I’m just emoting that’s all.
I adore this cocktail gleaned from the wisdom and stories of The CCCP Cook Book. Which rocks.
Thank you Emily Hilligoss for the suggestion.
Oh, and yes I know it only really is champagne if it comes from the region in France but let us just refer to it as champagne because it is like “ya know what I mean when I say champagne”. Unless I state otherwise, I mean sparkling wine.
I made this cocktail not because it sounded like something I’d want to drink. I made it as an excuse to get my hands on some Benedictine. Which I am now having fun employing in a new batch of cocktail experimentation. Even if I weren’t doing that I’d say it was worth the buy because I have now made this cocktail quite a few times. It’s a repeater, y’all!
By the way, I bought Fetzer moscato. At Rite Aid. That is my life. I am buying wine at Rite Aid.
How can I describe this…it is balanced. The sweet, the herbaceous nature of Benedictine, the bubbles of the sparkling wine smoothed by the dry white. My goodness.
Incidentally, the cookbook calls for Soviet champagne. If you have a bottle of champagne leftover from those ripping good days of the Soviet Union, crack er’ open. Otherwise some other such thing will work. It needn’t be fancy. The original recipe is for a lot of people but remember so was the Soviet Union. In theory. There are many theories that don’t work out so well though.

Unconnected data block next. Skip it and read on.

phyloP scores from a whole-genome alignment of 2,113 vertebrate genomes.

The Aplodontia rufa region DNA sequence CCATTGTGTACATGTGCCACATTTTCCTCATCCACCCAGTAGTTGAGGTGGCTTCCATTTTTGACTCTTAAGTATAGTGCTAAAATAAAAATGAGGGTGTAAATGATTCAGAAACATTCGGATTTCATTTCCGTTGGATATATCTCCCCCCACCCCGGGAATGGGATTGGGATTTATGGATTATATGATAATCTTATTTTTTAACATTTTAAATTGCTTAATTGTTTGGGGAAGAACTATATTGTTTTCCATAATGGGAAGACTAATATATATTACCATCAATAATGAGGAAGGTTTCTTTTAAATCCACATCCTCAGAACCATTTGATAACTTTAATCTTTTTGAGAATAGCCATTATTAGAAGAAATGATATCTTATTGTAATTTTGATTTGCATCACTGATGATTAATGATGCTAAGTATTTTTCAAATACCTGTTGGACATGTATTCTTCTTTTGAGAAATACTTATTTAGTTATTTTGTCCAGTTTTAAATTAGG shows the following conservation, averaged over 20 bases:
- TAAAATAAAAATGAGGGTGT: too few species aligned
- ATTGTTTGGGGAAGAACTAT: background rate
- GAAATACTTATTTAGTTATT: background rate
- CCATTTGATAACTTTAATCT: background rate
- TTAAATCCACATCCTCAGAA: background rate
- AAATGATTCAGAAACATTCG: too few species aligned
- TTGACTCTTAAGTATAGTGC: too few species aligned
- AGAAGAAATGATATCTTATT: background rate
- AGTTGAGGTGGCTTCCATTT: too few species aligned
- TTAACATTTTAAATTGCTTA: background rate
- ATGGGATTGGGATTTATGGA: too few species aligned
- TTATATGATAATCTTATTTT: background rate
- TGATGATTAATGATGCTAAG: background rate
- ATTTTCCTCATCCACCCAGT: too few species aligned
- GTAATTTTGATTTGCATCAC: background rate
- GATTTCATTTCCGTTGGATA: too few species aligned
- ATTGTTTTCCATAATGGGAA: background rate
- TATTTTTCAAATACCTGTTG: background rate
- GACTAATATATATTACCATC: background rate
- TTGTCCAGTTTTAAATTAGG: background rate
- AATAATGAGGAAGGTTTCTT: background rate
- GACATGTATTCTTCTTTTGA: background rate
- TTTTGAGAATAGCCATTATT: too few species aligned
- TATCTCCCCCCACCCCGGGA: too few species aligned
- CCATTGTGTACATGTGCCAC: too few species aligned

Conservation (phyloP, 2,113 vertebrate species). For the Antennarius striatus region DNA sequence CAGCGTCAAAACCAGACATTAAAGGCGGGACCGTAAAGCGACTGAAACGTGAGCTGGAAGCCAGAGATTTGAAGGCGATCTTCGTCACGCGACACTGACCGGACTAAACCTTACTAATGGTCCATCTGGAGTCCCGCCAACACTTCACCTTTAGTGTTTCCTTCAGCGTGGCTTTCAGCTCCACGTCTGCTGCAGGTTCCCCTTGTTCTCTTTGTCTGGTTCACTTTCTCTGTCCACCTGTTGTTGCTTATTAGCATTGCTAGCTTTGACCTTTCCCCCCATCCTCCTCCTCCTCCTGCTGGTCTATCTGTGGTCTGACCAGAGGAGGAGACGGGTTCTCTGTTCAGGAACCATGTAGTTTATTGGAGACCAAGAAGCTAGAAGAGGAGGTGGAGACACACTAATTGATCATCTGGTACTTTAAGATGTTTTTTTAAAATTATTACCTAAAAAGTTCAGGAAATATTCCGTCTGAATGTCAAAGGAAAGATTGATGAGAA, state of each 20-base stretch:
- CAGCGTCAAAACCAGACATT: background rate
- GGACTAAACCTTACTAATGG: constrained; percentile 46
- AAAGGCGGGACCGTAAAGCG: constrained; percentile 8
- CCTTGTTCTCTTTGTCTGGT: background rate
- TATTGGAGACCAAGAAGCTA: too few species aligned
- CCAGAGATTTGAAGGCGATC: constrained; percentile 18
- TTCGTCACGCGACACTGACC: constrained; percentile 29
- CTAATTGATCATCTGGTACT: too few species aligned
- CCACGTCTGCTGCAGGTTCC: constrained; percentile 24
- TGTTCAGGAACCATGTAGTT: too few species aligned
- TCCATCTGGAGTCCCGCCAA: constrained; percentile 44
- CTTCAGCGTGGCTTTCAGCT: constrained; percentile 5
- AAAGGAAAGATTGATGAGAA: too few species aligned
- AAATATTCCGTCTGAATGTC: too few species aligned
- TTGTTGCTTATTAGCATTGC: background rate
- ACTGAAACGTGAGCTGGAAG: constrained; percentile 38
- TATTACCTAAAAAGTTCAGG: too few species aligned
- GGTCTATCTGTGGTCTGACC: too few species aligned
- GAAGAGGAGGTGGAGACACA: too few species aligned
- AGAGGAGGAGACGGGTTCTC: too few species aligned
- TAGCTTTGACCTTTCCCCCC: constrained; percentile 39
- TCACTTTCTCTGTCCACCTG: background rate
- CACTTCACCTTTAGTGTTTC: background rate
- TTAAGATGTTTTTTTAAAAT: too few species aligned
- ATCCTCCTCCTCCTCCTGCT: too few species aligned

This cocktail is not one of them. It is totally working out for me. The cookbook gives proportions for six drinks. The best way I could reduce it for my measuring purposes was to make 1/5 of a drink so that is what I am giving you. Whee.
There is some fun history in the book about the Soviet team that invented the way to make champagne cheaply in tanks because the government mandated that there needed to be a way to make quick n’ cheap bubbly for the people. So they did okay on that, seeing as Moët & Chandon got the method licensed to them in 1975.
I made do with what I had on hand. I repeat: no need to get fancy. After all the subtitle to this recipe was “working class champagne”. As opposed to royalty champagne? Je ne sais pas.
Soviet Champagne Cocktail adapted from The CCCP Cook Book
60 ml Soviet Champagne (sparkling wine, y’all, in the spirit of thriftiness I say use whatever brand floats your budget boat)
60 ml dry white wine (I tried this with a couple different types and all were fine, use what ya got)
30 ml white muscat wine (I used Fetzer moscato)
15 ml Benedictine
15 ml cognac
15 ml tinned fruit (in the notes they suggest cherries–I didn’t have these canned but had some in the freezer)
30 ml ice
Mix all and add ice and fruit. Yea.